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Guest post written by Medical Devices Group member Clifford Thornton and edited by Joe Hage.
Remember the 1966 science-fiction movie “Fantastic Voyage” about a miniaturized submarine navigating through the human vessel system?
It’s becoming a reality, courtesy of William Zurn, inventor of a now-patented vessel clearing system.
In the film, a crew, consisting of a Doctor, who is supposedly the most successful brain surgeon in the United States, scientists, and other specialists board a customized submarine, commissioned “Proteus” designed to navigate through the human vasculature or vessels and is miniaturized or shrunk to a microscopic size.
The mission – to save the life of a scientist, who holds the secrets of miniaturization technology, for which is invaluable to the Army.
The scientist is in a coma, the crew is inserted into the scientist’s blood stream via his carotid artery through a syringe, which holds the miniaturized submarine, the scientist is placed into hypothermia (i.e. around 20 degrees Celsius) to slow his circulation.
[SPOILER ALERT!] The submarine reaches the clot, and the crew, armed with a laser-energy gun untether the clot from the blocked vessel. A happy ending!
Zurn’s Vessel-Clearing Version
What does “Fantastic Journey” have to do with nano-technology and MEMS – the technologies of today?
Inventor and founder of Zur Technology, William Zurn, has designed a now-patented vessel clearing system which will accomplish, in a very similar fashion, what Proteus and its crew set out to do.
For context, clotting of the blood is a “normal” occurrence in the body, such as when an external wound occurs and the body limits or stops blood to the wound by clotting.
However, clotting can also be very threatening to a human, causing irreparable bodily damage or even death. Clots which pose a risk or threat to a patient can occur in the heart, veins, or the arteries.
• When a clot occurs in the heart it can be the result of an abnormal heart rhythm called Atrial Fibrillation (i.e. A-Fib).
• When a clot occurs in the veins it can be due to prolonged immobility, pregnancy, inherited blood clotting disorders, smoking or hormone therapy (i.e. birth-control pills)
• When a clot occurs in the arteries it can be the result of high blood-pressure, high cholesterol, diabetes, or heart disease (i.e. heart failure).
Zurn developed a patentable stent after researching the causes and effects of aneurysms.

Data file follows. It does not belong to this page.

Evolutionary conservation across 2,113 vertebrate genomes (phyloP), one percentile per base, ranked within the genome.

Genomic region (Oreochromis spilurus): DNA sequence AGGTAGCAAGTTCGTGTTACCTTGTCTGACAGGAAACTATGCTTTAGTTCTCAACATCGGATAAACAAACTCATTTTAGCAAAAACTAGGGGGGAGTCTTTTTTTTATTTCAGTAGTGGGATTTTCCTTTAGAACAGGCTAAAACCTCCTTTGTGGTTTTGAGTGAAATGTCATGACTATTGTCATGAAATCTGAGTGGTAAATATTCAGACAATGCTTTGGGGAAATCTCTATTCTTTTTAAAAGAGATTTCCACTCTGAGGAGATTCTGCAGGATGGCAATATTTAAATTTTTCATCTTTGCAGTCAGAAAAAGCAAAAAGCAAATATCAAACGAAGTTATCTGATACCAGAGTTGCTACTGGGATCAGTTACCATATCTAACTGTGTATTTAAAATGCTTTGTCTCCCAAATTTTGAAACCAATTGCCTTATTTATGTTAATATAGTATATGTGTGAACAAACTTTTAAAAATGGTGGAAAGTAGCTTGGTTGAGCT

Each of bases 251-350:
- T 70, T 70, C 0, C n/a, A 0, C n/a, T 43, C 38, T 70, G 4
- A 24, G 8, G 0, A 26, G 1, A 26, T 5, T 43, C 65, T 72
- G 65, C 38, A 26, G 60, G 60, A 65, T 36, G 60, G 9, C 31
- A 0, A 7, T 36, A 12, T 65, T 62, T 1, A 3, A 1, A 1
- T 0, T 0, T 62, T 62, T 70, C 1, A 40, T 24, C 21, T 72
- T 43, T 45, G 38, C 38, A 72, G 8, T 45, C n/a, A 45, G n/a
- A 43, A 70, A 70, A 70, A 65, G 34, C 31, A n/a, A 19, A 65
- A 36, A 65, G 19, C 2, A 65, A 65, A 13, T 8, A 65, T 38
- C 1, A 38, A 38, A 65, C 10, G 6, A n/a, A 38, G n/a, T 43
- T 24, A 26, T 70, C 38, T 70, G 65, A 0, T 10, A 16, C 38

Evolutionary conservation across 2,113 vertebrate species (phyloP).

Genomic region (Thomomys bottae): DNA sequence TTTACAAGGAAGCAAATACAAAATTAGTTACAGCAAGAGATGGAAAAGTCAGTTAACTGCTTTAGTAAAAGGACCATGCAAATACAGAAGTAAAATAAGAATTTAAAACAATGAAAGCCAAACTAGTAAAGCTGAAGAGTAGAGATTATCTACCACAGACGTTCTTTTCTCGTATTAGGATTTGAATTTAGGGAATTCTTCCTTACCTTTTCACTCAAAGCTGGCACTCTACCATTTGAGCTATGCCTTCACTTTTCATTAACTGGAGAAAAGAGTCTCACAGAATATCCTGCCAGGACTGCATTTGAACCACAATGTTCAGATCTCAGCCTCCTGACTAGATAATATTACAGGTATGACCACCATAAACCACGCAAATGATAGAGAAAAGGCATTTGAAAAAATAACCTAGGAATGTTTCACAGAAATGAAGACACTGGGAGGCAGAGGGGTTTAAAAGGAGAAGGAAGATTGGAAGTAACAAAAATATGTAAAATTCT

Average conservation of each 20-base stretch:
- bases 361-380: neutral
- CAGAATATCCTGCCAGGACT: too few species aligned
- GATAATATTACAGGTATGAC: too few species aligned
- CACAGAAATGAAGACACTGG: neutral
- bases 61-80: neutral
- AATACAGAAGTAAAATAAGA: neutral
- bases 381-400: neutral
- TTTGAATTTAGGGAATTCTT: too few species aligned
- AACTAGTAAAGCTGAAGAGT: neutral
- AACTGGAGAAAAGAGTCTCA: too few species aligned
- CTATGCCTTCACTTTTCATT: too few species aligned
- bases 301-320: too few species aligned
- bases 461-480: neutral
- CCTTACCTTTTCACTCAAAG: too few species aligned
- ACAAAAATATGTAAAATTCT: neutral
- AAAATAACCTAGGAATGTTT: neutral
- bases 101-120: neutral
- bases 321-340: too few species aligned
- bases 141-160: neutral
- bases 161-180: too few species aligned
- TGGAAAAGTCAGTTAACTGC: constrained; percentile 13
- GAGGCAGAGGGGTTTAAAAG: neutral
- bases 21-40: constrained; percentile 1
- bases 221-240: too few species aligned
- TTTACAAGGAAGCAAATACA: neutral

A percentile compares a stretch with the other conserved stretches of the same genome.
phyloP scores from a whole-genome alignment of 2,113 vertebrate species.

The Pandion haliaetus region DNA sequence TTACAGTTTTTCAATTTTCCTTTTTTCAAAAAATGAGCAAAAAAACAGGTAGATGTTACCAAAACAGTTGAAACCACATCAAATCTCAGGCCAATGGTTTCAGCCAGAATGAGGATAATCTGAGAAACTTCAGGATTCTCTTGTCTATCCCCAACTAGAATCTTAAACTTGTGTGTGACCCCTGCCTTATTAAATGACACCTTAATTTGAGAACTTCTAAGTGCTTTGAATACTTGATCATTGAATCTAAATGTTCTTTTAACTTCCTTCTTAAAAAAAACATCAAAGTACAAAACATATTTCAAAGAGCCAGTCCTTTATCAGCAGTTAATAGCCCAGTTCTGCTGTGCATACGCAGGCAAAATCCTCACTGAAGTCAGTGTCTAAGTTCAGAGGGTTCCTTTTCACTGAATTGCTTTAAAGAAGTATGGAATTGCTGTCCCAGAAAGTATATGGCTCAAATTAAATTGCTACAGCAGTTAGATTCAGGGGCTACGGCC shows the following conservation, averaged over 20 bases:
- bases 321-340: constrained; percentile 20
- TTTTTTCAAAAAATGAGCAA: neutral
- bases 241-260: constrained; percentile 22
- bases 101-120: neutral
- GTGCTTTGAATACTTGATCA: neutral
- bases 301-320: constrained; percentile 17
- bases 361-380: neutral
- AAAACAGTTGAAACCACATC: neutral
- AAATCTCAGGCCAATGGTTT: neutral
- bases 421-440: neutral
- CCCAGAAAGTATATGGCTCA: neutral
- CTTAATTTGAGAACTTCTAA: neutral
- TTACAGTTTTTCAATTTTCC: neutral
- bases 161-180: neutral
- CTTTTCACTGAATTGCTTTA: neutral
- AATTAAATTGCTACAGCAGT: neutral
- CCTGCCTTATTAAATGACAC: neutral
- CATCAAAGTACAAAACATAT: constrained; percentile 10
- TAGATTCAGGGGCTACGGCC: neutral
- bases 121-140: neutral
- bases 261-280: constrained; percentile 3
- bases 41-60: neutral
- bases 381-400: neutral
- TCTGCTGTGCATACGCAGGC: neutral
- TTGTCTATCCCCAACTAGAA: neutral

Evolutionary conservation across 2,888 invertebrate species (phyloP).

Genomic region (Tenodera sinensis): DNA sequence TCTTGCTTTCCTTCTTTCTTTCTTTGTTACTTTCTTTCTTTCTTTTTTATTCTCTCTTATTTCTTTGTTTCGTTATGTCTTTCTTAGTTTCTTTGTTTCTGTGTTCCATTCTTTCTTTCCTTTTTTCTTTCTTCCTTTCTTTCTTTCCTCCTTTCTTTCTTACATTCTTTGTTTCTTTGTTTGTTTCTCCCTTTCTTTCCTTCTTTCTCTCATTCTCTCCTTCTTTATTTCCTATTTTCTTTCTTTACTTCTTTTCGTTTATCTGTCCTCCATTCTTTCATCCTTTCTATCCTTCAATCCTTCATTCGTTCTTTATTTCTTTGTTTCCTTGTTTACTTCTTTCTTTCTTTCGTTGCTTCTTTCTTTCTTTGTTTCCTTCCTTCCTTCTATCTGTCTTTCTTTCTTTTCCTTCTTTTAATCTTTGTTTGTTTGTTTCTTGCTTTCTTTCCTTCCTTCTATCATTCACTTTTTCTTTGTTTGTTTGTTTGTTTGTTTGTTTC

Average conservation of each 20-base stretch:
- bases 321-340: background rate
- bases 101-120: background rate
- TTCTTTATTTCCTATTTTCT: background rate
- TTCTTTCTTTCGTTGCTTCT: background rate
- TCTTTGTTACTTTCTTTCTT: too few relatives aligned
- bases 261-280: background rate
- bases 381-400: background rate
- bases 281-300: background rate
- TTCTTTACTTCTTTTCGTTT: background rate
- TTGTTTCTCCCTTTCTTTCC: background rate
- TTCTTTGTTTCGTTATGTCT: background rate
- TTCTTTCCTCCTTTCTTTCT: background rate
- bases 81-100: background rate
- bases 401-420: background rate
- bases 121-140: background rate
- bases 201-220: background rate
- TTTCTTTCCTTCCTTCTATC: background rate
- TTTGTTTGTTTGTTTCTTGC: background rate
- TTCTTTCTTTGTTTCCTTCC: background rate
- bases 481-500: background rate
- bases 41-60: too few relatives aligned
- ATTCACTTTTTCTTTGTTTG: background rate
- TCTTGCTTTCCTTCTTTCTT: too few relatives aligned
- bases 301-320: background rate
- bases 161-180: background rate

This in-depth research led to a system of controlling, guiding, and placement of the medical implant modules utilized within principles of Nuclear Magnetic Resonance (NMR). Zurn’s vessel clearing device will enable complete mapping of the cardiovascular system via magnetic resonance imaging (MRI) and precise locating and targeting of the occlusion(s).
Additionally, computer assisted surgical methods of clearing said clots and atherosclerotic plaque will be employed.
The computer system computes the circulatory system path algorithm and allows for navigation to, around, and from the source of blockages. Finally, an algorithm for removing blockages directs the motion of a biocompatible module apparatus (BCM), constructed by nano-technology and/or semiconductor material, which then utilizes laser energy to remove the blockage.
Within the vessel clearing system, a biocompatible module (BCM) comprised of multiple sub-sections, which we can refer to as “pods” are constructed by a combination of nano-technology and integrated circuit technology. The actual size of these injectable pods will be approximately 100 nanometers by 50 nanometers (i.e. a nanometer is equal to one-billionth of a meter or 10-9 meter). These pods will be analogous to Proteus.
And just as Proteus was introduced to the scientist’s body through a syringe and needle, the BCMs or pods will be inserted into patients in the same fashion, through a syringe and needle and into a patient’s vessel, in the surgical room.
In the way that Proteus offered radio communication between its crew and the control center, the vessel clearing system will allow for similar communication between the pods and the control console (i.e. located outside of the patient’s body, controlled by an operator (i.e. the surgeon) in the surgical room).
As such, the pods have a communication unit, radio frequency (RF) receiving section, RF conversion section, and a laser transmitting section (possessed by the BCMs or pods). The laser will function as the tool to untether and fragment the clot. The remaining residue is processed by the kidneys.
Also, just as Proteus’ location in the scientist’s body was tracked by the control center via nuclear emissions, the vessel clearing pods will be transmitted and closely and very accurately tracked by nuclear resonance imaging (NMR), information which will be displayed on the control console.
The vessel clearing device, USPO Patent 8,663,209 truly exists and you can look it up by visiting http://www.google.com/patents/US8663209
Also, see related press release: “USPTO Approves Patent for Robotic Medical Device Available through IpAuctions, Inc.”
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